The Sweet Joy of Sauerkraut

I am canning sauerkraut today, for the first time.  I’ve made it several times, but never in a quantity great enough to warrant canning.  I’m excited about it.  It will go very nicely with the cubed pork tenderloin I canned earlier this year.  Now, on busy evenings when I am late in getting home, or just don’t have the supplies, mental of physical, to make supper, I will be able to open a pint each of kraut and pork, and with the addition of a few crushed juniper berries, and either potatoes or dumplings, will have a fantastic supper for two, with enough left over for a lunch for Mr. Dewey.

“Did she say ‘Dumplings’?”

Yes. Yes, I did.  It is a dish Mr. Dewey said his mother made when they were kids.  I was skeptical.  Of course I grew up on Chicken and Dumplings.  It never occurred to me that dumplings could go anywhere else, much less on something as exotic as sauerkraut.  As a matter if fact, it seemed WRONG.  Almost insulting; like ketchup on oatmeal.  So, I resisted.  Finally, one night, I tried it.

I am hooked.  The juniper berries were an inspiration.  I simply can’t leave well enough along.  And that is sometimes a good thing.

But, I digress.  I am canning homemade sauerkraut.  It is easy to make at home.  Sandor Katz, author of “The Art of Fermentation,” makes the process of fermentation almost playful.  So, I played.  With the old, cracked crock I found at the Tree Streets sale a couple of years ago, and with a couple of large glass jars; those big olive or pickle jars that you find in the “Institutional” section of the grocery store.  I had purchased a giant jar of dill pickles, and ended up tossing out the pickles once about three-quarters of them molded in the fridge.  Ah well; so much for that idea.  At least I got a great jar for making a couple pints of kraut.  The cracked crock was rendered useable, thanks to Katz, with the application of melted food-grade wax in the cracks on the outside.  If I can get a few more uses out of it that way, great!  So, I started a jar for Mike, one for us, and the crock for canning.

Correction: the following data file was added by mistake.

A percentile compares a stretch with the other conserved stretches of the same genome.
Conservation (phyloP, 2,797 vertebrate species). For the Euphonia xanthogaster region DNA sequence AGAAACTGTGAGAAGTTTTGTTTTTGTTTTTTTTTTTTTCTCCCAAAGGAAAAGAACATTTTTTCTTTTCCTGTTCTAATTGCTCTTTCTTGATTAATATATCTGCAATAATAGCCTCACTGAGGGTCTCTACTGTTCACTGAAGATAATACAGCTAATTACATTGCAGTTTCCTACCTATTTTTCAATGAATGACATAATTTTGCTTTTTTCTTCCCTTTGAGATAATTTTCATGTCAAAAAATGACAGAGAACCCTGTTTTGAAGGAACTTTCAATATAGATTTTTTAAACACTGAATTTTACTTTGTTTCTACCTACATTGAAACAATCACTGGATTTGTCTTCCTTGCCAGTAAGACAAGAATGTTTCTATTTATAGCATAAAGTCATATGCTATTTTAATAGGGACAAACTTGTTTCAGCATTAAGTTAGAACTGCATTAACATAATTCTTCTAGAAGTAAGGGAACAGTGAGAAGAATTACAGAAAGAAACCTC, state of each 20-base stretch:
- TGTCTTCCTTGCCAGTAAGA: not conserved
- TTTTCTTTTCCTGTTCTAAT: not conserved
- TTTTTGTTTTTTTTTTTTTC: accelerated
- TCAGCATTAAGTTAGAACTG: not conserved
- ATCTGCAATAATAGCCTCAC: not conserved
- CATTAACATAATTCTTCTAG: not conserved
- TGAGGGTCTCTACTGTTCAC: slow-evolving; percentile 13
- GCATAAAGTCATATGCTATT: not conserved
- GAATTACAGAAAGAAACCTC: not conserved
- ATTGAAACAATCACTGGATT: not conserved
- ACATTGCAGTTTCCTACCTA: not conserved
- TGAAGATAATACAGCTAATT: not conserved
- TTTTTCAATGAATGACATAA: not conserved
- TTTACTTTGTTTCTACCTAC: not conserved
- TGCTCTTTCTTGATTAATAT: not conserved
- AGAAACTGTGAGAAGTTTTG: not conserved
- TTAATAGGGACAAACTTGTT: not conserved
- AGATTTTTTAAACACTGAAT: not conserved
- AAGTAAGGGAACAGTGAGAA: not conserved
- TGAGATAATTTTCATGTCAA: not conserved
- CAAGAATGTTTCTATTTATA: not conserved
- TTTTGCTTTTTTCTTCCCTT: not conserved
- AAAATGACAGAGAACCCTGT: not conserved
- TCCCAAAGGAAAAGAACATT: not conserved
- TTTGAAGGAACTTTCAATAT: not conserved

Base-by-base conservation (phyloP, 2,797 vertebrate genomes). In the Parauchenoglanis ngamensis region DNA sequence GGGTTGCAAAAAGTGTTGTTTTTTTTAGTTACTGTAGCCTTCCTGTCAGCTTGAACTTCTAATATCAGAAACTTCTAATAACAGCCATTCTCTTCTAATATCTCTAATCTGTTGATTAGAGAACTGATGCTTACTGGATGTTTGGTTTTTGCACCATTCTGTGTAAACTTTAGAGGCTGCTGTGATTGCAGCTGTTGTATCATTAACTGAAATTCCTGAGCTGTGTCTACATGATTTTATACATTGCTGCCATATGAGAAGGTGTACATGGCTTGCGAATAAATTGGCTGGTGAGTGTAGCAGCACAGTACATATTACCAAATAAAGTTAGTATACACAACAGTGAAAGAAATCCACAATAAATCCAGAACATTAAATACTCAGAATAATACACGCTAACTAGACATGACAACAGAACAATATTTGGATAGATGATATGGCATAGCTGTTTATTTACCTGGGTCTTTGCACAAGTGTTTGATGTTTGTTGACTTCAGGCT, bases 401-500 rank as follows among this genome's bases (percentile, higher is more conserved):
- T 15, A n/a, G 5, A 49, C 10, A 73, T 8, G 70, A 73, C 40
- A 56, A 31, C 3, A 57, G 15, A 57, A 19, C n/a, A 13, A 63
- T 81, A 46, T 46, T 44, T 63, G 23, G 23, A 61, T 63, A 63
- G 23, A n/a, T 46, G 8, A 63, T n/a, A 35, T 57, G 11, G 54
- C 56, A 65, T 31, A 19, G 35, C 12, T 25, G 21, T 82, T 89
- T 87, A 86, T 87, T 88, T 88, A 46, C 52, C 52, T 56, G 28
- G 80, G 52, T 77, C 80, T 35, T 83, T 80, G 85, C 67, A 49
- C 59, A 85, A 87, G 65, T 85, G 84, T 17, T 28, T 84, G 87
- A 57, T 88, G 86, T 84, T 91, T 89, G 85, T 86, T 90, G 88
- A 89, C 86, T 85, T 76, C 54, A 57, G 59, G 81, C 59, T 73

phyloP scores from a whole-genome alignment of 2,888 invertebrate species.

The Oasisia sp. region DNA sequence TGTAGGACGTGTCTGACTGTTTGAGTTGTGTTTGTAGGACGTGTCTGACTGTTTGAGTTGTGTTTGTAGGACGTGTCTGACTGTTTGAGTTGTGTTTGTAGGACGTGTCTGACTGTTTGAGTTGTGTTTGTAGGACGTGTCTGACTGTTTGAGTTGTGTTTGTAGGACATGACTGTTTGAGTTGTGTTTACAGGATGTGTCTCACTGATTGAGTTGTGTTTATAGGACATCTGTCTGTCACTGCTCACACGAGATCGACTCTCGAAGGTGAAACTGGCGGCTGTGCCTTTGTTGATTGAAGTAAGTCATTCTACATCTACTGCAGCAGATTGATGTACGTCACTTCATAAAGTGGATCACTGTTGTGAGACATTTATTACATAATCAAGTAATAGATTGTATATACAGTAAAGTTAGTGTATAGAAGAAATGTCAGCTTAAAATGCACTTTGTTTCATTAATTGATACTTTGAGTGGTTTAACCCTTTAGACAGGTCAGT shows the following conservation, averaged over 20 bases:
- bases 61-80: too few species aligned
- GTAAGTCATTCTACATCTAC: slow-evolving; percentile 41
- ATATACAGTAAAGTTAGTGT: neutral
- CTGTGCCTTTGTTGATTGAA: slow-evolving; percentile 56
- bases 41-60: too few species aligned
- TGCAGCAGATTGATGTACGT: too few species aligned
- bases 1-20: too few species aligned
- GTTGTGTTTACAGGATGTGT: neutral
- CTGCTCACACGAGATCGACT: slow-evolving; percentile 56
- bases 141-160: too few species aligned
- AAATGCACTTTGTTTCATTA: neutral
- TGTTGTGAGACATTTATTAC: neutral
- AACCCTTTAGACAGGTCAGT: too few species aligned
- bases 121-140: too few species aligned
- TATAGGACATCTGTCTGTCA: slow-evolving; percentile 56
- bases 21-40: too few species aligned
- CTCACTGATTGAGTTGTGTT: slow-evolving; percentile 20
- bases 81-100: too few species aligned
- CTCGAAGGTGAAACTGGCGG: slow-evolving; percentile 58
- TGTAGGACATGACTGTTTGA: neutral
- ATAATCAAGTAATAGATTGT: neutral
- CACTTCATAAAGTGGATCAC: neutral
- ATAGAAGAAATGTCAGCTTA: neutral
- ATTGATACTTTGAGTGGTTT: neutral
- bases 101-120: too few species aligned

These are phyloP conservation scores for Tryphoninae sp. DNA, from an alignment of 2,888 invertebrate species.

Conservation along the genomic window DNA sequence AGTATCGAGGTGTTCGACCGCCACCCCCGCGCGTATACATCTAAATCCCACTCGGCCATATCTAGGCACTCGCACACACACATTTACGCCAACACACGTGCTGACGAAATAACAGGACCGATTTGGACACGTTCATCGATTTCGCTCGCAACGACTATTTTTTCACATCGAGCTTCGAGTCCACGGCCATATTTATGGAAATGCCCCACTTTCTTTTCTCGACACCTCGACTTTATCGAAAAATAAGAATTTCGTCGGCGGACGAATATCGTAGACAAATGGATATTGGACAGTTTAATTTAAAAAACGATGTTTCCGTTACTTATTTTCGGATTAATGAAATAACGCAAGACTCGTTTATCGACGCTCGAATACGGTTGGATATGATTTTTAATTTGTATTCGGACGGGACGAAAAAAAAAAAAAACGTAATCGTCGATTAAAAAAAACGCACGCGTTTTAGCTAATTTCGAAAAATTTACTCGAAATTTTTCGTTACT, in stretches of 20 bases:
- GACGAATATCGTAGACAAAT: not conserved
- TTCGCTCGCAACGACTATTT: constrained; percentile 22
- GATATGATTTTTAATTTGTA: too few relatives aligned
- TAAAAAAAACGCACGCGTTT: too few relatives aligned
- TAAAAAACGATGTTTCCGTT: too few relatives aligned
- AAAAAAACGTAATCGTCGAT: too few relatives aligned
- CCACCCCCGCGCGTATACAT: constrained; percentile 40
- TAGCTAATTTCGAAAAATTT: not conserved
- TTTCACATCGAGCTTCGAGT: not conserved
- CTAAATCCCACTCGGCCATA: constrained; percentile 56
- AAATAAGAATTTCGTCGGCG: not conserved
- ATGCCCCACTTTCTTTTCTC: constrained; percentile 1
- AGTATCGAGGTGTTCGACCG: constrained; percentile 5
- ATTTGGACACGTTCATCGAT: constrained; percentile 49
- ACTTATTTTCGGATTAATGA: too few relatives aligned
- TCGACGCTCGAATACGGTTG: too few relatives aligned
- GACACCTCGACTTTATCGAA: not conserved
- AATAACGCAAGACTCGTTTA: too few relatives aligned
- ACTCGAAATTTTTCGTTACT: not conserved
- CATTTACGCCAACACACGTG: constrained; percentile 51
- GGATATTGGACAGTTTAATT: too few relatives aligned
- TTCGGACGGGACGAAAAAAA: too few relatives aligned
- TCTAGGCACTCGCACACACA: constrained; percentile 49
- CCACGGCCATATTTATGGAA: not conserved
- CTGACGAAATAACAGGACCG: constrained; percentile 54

The kraut in the jars was ready to eat in only a few weeks.  The larger crock took about 5.  But it was no work at all.  The only thing to do I did was unscrew the caps on the jars every day so gas didn’t build up and cause an explosion, and check the crock to make sure there was nothing unsightly growing around the edges.  I’d pull a few strands of questionable looking kraut off the edges, and put the plate and dish towel back over the top.

And now I have nine pints of goodness – complete with probiotics for digestive happiness (from that which I did not can)- bubbling away on the stove.


2 thoughts on “The Sweet Joy of Sauerkraut

  1. Dorothy Byrne says:

    I don’t know why you would “can” the kraut…If kraut is “bubbling away on the stove”, aren’t you taking the probiotic feature away? , ie., killing the critters. My understanding is fermenting is superior to canning because of the lack of heat in preserving.

  2. TKfSnad says:

    Indeed, it does destroy most of the probitoics. But the stuff only keeps in the fridge for so long before it goes bad, and I had more than we could eat in that time. Also, I wanted to experiment with canning kraut to see if it would retain its crunch and flavor.

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